# Spring Rate or"I Control My Ups and Downs"

The critical information for the correct spring rate is the relationship between static sag and rider sag. So you should have measured your rider and static sag. If not please got to Motorcycle suspension setup and find out how to measure and adjust those two figures by adding or removing preload.

As explained in the motorcycle suspension setup BOTH figures must be in the indicated range. If that is not the case you will be faced with one of the following scenarios:

1. Your static sag is OK but your rider sag is too much. That means that the setup without you on the bike is perfect. So it must be you that is too heavy (or the springs are too soft, depending how sensitive you are).
2. Your static sag is OK but your rider sag is too little. Same as above just that you are too light (or springs too stiff)
3. When your rider sag is OK but your static sag is too little that means that you had to add a lot of preload in order to get your rider sag in the right range. There is a limit of how much preload you can add without running into handling issues. So once again springs are too soft.
4. Rider sag is OK but static sag too much. Now you don't have enough preload and your bike sags too much under its own weight. Springs are too hard.
5. Rider sag and static sag are OK. Preload is right and your spring rate is perfect for your weight.

For a quick reference check out the table below.

### So what is the spring rate?

Spring rate is normally measured in Newton millimetres (N/mm). 10N/mm means you need a force of 10 Newton to compress the springs by 1mm. (don't worry, we won't go deeper into physics)

It is determined by the following variables:

• Spring material
• Coil diameter
• Number of coils
• Wire thickness

Spring material

Most dirt bike springs are made of steel but you also get titanium springs. They are lighter, look trick and are more expensive.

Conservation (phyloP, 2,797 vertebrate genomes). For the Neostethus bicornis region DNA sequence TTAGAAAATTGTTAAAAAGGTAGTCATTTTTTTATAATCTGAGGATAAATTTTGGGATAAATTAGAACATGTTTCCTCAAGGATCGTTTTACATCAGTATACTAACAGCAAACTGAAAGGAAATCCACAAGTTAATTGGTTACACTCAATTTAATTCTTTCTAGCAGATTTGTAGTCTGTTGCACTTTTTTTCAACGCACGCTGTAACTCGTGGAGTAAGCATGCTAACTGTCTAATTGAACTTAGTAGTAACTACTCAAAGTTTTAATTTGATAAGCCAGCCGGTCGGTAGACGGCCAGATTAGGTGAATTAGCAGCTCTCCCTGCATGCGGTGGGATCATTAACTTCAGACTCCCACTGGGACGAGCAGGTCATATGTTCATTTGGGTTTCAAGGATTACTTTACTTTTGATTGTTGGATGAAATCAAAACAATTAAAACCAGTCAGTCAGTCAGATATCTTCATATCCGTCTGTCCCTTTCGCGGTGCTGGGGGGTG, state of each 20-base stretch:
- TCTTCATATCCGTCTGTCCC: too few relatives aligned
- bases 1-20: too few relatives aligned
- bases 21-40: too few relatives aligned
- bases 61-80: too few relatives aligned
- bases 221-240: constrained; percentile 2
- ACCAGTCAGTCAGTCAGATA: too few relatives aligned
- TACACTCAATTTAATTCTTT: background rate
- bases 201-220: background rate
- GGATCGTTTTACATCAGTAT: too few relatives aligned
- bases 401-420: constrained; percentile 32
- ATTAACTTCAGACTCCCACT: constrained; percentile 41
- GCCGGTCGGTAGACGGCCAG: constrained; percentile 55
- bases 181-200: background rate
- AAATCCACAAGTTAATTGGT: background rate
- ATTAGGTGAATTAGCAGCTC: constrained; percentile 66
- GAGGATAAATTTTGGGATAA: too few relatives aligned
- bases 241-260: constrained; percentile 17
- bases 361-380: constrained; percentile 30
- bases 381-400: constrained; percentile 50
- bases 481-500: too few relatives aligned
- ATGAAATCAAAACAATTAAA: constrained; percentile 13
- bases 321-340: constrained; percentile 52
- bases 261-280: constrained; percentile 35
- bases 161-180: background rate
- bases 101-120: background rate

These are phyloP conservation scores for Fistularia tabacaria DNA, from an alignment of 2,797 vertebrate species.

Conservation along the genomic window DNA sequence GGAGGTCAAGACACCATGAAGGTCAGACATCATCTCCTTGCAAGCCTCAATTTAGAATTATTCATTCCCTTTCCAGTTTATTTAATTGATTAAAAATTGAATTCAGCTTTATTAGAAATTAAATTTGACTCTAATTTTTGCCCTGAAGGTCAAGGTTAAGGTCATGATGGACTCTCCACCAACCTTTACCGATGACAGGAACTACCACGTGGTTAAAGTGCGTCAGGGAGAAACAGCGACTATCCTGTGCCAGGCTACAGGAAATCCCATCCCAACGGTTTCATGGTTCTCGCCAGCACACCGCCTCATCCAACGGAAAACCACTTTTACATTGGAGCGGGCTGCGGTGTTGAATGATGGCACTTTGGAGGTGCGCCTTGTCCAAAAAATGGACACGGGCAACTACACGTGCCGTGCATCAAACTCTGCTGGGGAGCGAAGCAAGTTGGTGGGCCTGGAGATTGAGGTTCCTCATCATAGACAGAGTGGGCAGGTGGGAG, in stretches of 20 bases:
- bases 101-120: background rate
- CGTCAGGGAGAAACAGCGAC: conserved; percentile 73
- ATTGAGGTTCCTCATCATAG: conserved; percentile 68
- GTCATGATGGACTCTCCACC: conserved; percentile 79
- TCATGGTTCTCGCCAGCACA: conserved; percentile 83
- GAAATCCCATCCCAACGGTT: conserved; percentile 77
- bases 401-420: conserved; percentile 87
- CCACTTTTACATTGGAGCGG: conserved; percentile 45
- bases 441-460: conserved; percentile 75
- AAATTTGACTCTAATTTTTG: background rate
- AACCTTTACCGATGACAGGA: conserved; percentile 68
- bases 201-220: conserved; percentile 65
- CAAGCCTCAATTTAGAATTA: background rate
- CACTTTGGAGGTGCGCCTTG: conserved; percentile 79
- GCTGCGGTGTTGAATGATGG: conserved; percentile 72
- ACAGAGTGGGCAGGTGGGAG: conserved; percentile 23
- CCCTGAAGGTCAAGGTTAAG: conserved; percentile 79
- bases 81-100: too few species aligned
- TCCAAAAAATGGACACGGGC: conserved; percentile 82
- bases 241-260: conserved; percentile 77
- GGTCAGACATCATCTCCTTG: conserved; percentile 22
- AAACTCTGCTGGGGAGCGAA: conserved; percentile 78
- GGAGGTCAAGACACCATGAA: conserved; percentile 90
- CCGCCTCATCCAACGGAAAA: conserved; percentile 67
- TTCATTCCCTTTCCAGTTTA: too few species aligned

Progressive springs vs. linear springs

The coil diameter and the number of ACTIVE coils determines the spring stiffness = spring rate. If the coil diameter is the same, the spring with fewer active coils will be harder. When the coils touch each other they are rendered inactive. Why is that important?

There are 2 types of springs: linear springs and progressive springs. Linear springs have a constant spring rate and are often referred to as "constant rate springs". They have evenly spaced coils when you look at the spring from the side.

Progressive springs have coils spaced closer together on one side of the spring than on the other side. As the progressive spring compresses the coils that are closer together will touch each other and become inactive (coil bound). If a portion of the coils are inactive, the spring has fewer active coils and becomes harder.

For various handling reasons it is not recommended to fit progressive springs on dirt bikes.

The only bikes where progressive springs will improve the handling are adventure bikes because of the load change (pillion passenger, bags etc.)

Changing preload only compresses the spring more or less. This does not make the spring harder or softer it only changes the bikes balance. Unless you physically remove the spring and fit another, the spring rate will not change.

The preload only raises or lowers the portion of the bike above the corresponding wheel. It affects the bikes balance which means it makes the bike higher at the rear and lowers the front or vice versa. This in turn changes the geometry of the motorcycle and that will change the handling.

That is why preload can only help to balance the bike when the correct springs are fit. If the springs are too soft and you try to get the sag right by cranking the preload your handling will be way off.

### Changing springs

Changing springs is not a difficult job so any dealer/mechanic should be able to do that. It is a bit costly though as you must change front and rear at the same time. Otherwise you will have exactly those balance problems we have discussed above.

You don't have to buy original springs though. You get very good aftermarket springs like Eibach, Yacugar or Fox Racing Shox.

### How do I know what rate I need?

That is often not so easy so say. The dealer should be able to help you out but often they know little about suspension. If you weight is not more than 10kg above or under the "normal" rider weight of 70-85kg you should be able to go one spring harder or softer front and rear.

Otherwise race tech has a spring rate calculator on their web site but it is sometimes simply wrong. I am not sure how they get to the values but it can help as a guideline.

It actually needs human judgement and experience to get it right not just a formula. Why? E.g. in some years the damping in the suspension was made rather hard by the factory. Then even if you would need to go 2 steps harder you can get away with only one. It also depends on your riding style. The faster you ride the harder your suspension has to be etc. So the suspension technician of your trust will take all the variables into consideration and use his experience to chose the right sprins for you.

Therefore best is to ask a suspension specialist.

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